The new measures are expected to bring about both environmental and economic benefits. They are projected to avoid the emission of 3.4 million tonnes of CO2 equivalent; avoid environmental damages which would cost the equivalent of €22 billion by 2030; and save consumers a projected €6.5 billion.
“Europeans are conscious that plastic waste is an enormous problem and the EU as a whole has shown true courage in addressing it, making us the global leader in tackling plastic marine litter,” said First Vice-President Frans Timmermans, responsible for sustainable development. “Equally important is, that with the solutions agreed upon today, we are also driving a new circular business model and showing the way forward to putting our economy on a more sustainable path.”
The Single-Use Plastics Directive is supported by other measures taken against marine pollution, such as the Directive on Port Reception Facilities, on which the European Parliament and the Council reached a provisional agreement just last week.
This Directive will tackle waste from ships, with a focus on sea-based marine litter. It sets regulations to ensure that waste generated on ships or collected at sea is always returned to land, recycled and processed in ports.
Earlier this month the European Commission launched also the Circular Plastics Alliance, an alliance of industry stakeholders covering the full plastics value chain as part of their efforts to reduce plastics littering, increase the share of recycled plastics and stimulate market innovation.
The Circular Plastics Alliance aims to improve the economics and quality of plastics recycling in Europe, and will in particular strengthen the match between supply and demand for recycled plastics, which is identified as the main obstacle to a well-functioning EU market for recycled plastics.
With this new initiative, the Commission wants to contribute to the objective of achieving at least 10 million tons of recycled plastics offered as new products on the EU market by 2025, as set in the European Strategy for Plastics.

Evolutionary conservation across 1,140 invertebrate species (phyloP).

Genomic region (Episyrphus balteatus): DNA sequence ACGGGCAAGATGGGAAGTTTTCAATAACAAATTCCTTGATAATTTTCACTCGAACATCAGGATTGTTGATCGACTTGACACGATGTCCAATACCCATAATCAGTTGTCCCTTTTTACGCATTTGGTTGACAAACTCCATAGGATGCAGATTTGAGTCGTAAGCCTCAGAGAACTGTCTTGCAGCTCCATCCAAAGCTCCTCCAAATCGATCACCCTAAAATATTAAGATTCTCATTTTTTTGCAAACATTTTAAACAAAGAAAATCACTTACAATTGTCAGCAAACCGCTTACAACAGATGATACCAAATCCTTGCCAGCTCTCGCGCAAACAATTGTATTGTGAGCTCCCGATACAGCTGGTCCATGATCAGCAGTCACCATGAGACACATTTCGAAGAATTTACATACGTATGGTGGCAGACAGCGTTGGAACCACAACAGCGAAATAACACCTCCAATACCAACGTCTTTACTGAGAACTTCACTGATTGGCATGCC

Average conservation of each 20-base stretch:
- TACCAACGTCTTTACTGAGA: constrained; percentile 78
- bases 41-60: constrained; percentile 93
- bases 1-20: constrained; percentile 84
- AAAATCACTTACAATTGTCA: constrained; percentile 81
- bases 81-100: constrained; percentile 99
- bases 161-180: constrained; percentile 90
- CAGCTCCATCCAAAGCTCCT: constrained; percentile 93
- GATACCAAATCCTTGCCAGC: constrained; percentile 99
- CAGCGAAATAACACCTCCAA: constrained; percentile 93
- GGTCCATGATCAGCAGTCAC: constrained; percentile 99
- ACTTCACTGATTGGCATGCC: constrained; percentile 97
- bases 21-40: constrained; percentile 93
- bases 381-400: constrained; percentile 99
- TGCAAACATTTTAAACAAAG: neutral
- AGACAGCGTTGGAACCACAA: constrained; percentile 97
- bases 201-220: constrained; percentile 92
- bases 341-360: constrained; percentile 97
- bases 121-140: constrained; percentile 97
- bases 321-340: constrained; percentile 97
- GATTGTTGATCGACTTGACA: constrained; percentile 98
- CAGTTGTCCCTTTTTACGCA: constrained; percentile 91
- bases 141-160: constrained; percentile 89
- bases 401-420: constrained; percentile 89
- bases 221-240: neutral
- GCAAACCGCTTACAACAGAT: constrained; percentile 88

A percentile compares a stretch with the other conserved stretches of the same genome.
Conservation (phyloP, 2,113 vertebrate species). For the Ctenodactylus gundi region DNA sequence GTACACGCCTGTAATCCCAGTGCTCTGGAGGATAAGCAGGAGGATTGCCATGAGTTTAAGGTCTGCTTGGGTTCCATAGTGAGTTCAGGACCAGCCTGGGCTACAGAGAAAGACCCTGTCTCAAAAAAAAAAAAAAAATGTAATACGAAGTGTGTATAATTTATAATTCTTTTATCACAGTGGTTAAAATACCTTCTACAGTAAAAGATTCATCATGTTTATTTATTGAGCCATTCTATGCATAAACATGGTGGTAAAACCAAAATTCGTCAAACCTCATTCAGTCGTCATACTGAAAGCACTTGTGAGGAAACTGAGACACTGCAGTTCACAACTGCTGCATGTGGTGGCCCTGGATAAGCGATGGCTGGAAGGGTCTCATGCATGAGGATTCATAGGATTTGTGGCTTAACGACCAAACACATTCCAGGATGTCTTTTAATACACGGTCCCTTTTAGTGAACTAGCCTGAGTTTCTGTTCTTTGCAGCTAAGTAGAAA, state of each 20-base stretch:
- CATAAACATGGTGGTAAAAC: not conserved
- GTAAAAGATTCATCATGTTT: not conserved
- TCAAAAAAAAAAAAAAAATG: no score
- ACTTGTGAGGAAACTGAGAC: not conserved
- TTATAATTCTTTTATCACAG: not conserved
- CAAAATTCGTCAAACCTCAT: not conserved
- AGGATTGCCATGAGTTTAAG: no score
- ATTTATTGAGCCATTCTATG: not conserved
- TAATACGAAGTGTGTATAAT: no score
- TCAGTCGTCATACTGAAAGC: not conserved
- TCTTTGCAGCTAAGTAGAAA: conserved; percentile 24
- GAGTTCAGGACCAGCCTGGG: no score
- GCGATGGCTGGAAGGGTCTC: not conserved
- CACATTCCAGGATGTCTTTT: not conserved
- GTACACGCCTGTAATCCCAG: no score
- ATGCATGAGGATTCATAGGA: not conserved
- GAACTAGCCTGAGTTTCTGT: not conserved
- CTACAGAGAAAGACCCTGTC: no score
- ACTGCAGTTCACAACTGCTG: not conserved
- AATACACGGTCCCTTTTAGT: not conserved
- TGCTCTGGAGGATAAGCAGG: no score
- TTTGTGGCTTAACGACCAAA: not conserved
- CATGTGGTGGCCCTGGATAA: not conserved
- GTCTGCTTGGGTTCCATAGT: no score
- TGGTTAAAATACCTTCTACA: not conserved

On January 16, the first-ever Europe-wide strategy on plastics was adopted as a part of the transition towards a more circular economy.
Under the new plans, all plastic packaging on the EU market will be recyclable by 2030, the consumption of single-use plastics will be reduced and the intentional use of microplastics will be restricted.
Continuing in the spirit of the 2015 Circular Economy Package, the Plastics Strategy and the Single-Use Plastics Directive have been prepared by a core project team of First Vice-President Frans Timmermans, Vice-President Jyrki Katainen and Commissioners Vella and Elżbieta Bieńkowska. Many other commissioners were also involved in its preparation and helped identify the most effective tools covering a wide range of policy areas.
Vice-President Katainen, responsible for jobs, growth, investment and competitiveness, said, “Tackling the plastics problem is a must. At the same time it brings new opportunities for innovation, competitiveness and job creation. We will discuss those thoroughly with industry within the Circular Plastics Alliance.
“With the agreement reached today,” said Katainen, “we are showing that Europe is doing a smart economic and environmental choice and is advancing towards a new truly circular plastics economy.”
Featured Image: Plastic rope entangled with seaweed on a North Sea beach in Denmark, January 19, 2014 (Photo by anriro96) Creative Commons license via Flickr.